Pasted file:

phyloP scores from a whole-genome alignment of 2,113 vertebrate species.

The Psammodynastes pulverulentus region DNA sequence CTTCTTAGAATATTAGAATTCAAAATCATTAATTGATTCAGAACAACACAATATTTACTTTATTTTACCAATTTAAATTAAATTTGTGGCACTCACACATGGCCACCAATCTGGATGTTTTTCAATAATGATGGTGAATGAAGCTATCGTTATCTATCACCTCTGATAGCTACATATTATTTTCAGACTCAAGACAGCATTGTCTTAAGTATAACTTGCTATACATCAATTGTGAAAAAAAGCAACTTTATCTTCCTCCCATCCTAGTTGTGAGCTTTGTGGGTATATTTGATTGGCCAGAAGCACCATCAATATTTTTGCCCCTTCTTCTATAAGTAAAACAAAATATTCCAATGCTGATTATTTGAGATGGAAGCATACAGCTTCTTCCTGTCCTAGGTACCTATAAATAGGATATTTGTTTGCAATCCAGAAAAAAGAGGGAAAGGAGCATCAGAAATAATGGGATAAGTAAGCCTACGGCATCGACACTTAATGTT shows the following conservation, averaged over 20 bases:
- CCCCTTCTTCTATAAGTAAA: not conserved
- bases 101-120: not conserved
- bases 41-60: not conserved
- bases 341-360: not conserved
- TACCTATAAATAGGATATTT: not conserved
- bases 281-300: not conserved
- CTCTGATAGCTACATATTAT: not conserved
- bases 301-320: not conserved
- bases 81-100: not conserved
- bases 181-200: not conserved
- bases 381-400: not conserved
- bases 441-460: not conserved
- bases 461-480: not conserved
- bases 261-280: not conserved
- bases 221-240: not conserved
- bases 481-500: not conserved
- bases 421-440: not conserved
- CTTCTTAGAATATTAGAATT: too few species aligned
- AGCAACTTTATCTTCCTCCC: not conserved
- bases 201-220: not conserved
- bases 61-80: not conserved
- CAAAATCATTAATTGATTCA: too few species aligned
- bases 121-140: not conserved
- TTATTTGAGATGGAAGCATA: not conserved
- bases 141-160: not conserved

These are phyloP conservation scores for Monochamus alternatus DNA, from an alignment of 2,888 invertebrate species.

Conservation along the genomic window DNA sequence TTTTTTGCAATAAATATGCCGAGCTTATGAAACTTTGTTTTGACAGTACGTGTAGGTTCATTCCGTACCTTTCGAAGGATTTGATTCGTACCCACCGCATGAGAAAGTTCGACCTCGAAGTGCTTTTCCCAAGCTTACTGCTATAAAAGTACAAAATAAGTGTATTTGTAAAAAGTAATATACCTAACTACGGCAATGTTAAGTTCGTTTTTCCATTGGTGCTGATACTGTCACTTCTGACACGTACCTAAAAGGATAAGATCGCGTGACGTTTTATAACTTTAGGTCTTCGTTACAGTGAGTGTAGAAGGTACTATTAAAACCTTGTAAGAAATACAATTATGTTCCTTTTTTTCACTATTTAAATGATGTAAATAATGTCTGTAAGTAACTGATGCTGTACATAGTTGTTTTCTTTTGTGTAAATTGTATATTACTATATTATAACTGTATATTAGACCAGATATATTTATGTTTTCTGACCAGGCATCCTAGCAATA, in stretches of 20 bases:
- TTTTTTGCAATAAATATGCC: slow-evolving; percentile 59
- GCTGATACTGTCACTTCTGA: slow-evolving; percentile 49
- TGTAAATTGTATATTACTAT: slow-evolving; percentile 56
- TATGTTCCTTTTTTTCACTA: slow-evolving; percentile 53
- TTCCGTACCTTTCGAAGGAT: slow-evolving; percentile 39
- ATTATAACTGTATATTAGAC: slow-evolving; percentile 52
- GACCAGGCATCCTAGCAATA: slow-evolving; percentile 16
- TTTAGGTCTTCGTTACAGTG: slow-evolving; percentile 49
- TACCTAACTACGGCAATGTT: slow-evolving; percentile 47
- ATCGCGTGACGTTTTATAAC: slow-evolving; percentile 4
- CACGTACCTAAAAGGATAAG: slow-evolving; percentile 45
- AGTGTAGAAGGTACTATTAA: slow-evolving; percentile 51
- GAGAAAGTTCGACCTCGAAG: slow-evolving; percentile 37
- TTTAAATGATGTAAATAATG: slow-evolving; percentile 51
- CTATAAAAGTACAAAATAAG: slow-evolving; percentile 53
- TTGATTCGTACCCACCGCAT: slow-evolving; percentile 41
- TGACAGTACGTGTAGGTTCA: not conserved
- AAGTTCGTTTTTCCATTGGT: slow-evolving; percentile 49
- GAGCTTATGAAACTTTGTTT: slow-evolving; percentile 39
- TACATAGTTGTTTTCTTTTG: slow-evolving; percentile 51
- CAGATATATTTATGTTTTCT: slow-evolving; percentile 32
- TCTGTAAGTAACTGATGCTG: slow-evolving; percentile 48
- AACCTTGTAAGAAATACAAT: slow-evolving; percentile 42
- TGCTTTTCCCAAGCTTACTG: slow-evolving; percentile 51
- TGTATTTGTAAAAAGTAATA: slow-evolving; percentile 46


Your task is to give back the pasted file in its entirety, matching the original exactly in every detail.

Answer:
phyloP scores from a whole-genome alignment of 2,113 vertebrate species.

The Psammodynastes pulverulentus region DNA sequence CTTCTTAGAATATTAGAATTCAAAATCATTAATTGATTCAGAACAACACAATATTTACTTTATTTTACCAATTTAAATTAAATTTGTGGCACTCACACATGGCCACCAATCTGGATGTTTTTCAATAATGATGGTGAATGAAGCTATCGTTATCTATCACCTCTGATAGCTACATATTATTTTCAGACTCAAGACAGCATTGTCTTAAGTATAACTTGCTATACATCAATTGTGAAAAAAAGCAACTTTATCTTCCTCCCATCCTAGTTGTGAGCTTTGTGGGTATATTTGATTGGCCAGAAGCACCATCAATATTTTTGCCCCTTCTTCTATAAGTAAAACAAAATATTCCAATGCTGATTATTTGAGATGGAAGCATACAGCTTCTTCCTGTCCTAGGTACCTATAAATAGGATATTTGTTTGCAATCCAGAAAAAAGAGGGAAAGGAGCATCAGAAATAATGGGATAAGTAAGCCTACGGCATCGACACTTAATGTT shows the following conservation, averaged over 20 bases:
- CCCCTTCTTCTATAAGTAAA: not conserved
- bases 101-120: not conserved
- bases 41-60: not conserved
- bases 341-360: not conserved
- TACCTATAAATAGGATATTT: not conserved
- bases 281-300: not conserved
- CTCTGATAGCTACATATTAT: not conserved
- bases 301-320: not conserved
- bases 81-100: not conserved
- bases 181-200: not conserved
- bases 381-400: not conserved
- bases 441-460: not conserved
- bases 461-480: not conserved
- bases 261-280: not conserved
- bases 221-240: not conserved
- bases 481-500: not conserved
- bases 421-440: not conserved
- CTTCTTAGAATATTAGAATT: too few species aligned
- AGCAACTTTATCTTCCTCCC: not conserved
- bases 201-220: not conserved
- bases 61-80: not conserved
- CAAAATCATTAATTGATTCA: too few species aligned
- bases 121-140: not conserved
- TTATTTGAGATGGAAGCATA: not conserved
- bases 141-160: not conserved

These are phyloP conservation scores for Monochamus alternatus DNA, from an alignment of 2,888 invertebrate species.

Conservation along the genomic window DNA sequence TTTTTTGCAATAAATATGCCGAGCTTATGAAACTTTGTTTTGACAGTACGTGTAGGTTCATTCCGTACCTTTCGAAGGATTTGATTCGTACCCACCGCATGAGAAAGTTCGACCTCGAAGTGCTTTTCCCAAGCTTACTGCTATAAAAGTACAAAATAAGTGTATTTGTAAAAAGTAATATACCTAACTACGGCAATGTTAAGTTCGTTTTTCCATTGGTGCTGATACTGTCACTTCTGACACGTACCTAAAAGGATAAGATCGCGTGACGTTTTATAACTTTAGGTCTTCGTTACAGTGAGTGTAGAAGGTACTATTAAAACCTTGTAAGAAATACAATTATGTTCCTTTTTTTCACTATTTAAATGATGTAAATAATGTCTGTAAGTAACTGATGCTGTACATAGTTGTTTTCTTTTGTGTAAATTGTATATTACTATATTATAACTGTATATTAGACCAGATATATTTATGTTTTCTGACCAGGCATCCTAGCAATA, in stretches of 20 bases:
- TTTTTTGCAATAAATATGCC: slow-evolving; percentile 59
- GCTGATACTGTCACTTCTGA: slow-evolving; percentile 49
- TGTAAATTGTATATTACTAT: slow-evolving; percentile 56
- TATGTTCCTTTTTTTCACTA: slow-evolving; percentile 53
- TTCCGTACCTTTCGAAGGAT: slow-evolving; percentile 39
- ATTATAACTGTATATTAGAC: slow-evolving; percentile 52
- GACCAGGCATCCTAGCAATA: slow-evolving; percentile 16
- TTTAGGTCTTCGTTACAGTG: slow-evolving; percentile 49
- TACCTAACTACGGCAATGTT: slow-evolving; percentile 47
- ATCGCGTGACGTTTTATAAC: slow-evolving; percentile 4
- CACGTACCTAAAAGGATAAG: slow-evolving; percentile 45
- AGTGTAGAAGGTACTATTAA: slow-evolving; percentile 51
- GAGAAAGTTCGACCTCGAAG: slow-evolving; percentile 37
- TTTAAATGATGTAAATAATG: slow-evolving; percentile 51
- CTATAAAAGTACAAAATAAG: slow-evolving; percentile 53
- TTGATTCGTACCCACCGCAT: slow-evolving; percentile 41
- TGACAGTACGTGTAGGTTCA: not conserved
- AAGTTCGTTTTTCCATTGGT: slow-evolving; percentile 49
- GAGCTTATGAAACTTTGTTT: slow-evolving; percentile 39
- TACATAGTTGTTTTCTTTTG: slow-evolving; percentile 51
- CAGATATATTTATGTTTTCT: slow-evolving; percentile 32
- TCTGTAAGTAACTGATGCTG: slow-evolving; percentile 48
- AACCTTGTAAGAAATACAAT: slow-evolving; percentile 42
- TGCTTTTCCCAAGCTTACTG: slow-evolving; percentile 51
- TGTATTTGTAAAAAGTAATA: slow-evolving; percentile 46